SNAIL FEVER OUTBREAK IN NON-ENDEMIC LEYTE AREA ALARMS DOH
TACLOBAN CITY -- Concerns have been raised over the schistosomiasis outbreak in Baybay City, an area not known as endemic of this chronic parasitic disease.
Roderick Boyd Cerro, Department of Health (DOH) regional chief of epidemiology and surveillance unit, said the outbreak in three villages in Baybay City caught them by surprise since Baybay has no single case of snail fever in the past decade.
“The city health office said Baybay is not known to be an endemic area for schistosomiasis, and they could not recall any reported cases in the last 10 years in the city,” Cerro said in an interview Monday.
Cerro attributed the outbreak to the frequent travel of people from the city's farming villages to other endemic areas in Leyte.
Transmission occurs when people suffering from schistosomiasis contaminate freshwater sources with their feces containing parasite eggs, which hatch in the water.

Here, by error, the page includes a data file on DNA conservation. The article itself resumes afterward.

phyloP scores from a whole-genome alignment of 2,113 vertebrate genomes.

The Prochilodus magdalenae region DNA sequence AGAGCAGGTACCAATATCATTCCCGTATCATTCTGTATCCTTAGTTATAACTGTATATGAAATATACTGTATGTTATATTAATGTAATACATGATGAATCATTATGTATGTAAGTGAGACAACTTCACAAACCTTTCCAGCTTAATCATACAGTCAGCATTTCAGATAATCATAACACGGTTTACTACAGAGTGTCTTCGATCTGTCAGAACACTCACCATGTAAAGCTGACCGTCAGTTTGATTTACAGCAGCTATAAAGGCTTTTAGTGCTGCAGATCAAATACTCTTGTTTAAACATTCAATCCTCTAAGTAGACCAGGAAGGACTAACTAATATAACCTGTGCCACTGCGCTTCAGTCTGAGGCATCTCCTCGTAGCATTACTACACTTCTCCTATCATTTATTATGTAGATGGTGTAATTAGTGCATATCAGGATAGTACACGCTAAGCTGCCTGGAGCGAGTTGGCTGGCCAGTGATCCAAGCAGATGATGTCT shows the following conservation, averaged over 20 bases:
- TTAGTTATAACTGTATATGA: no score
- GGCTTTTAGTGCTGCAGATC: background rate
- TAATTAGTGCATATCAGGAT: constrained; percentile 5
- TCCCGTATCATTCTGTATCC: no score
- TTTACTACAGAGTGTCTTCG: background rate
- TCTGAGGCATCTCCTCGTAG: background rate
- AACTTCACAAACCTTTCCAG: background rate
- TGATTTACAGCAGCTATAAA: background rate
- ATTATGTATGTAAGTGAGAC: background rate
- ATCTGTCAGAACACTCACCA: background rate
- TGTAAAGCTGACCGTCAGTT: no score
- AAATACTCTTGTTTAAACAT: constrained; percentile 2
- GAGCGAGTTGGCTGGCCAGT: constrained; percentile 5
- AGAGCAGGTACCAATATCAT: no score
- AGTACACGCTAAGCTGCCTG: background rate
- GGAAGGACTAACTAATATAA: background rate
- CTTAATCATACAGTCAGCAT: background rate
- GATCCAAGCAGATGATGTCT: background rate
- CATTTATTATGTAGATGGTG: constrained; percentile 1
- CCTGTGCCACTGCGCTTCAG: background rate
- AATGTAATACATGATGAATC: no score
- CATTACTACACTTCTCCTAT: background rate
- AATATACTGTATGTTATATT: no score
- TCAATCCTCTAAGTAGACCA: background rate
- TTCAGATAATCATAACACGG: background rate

Victims experience headache, weakness, abdominal pain, fever, cough, diarrhea, itchy rash, and bloody stools. Several of them were confined at the Schistosomiasis hospital in Palo, Leyte.
Since November until early December, at least 57 cases have been reported in Villa Solidaridad, Mailhi, and Monteverde villages in Baybay, with an attack rate of 22 percent for every 100 population.
Schistosomiasis is endemic in 25 areas in Leyte province. These are Abuyog, Alangalang, Babatngon, Barugo, Burauen, Carigara, Dagami, Dulag, Jaro, Javier, Julita, La Paz, Macarthur, Mayorga, Matag-ob, Palo, Pastrana, San Miguel, Sta. Fe, Tabontabon, Tacloban City, Tanauan, Tolosa, Tunga, and Villaba.
In the national listings, four of the region’s six provinces –Leyte, Northern Samar, Samar, Eastern Samar– are categorized as high endemic areas.
Of the 878,777 exposed populations, 338,842 are in Leyte; 113,175 in Samar; 206,043 in Eastern Samar; and 220,717 in Northern Samar.
The health department has no available data on the number of persons infected with schistosomiasis, but they claimed there have been deaths due to the disease every year.
The first epidemic of schistosomiasis in the region occurred among Americans and allied forces after landing in Leyte during World War II in 1944.
The disease is also known as snail fever as people become infected when larval forms of the parasite released by freshwater snails penetrate the skin during contact with infested water. (PNA)
Photo from Digital Journal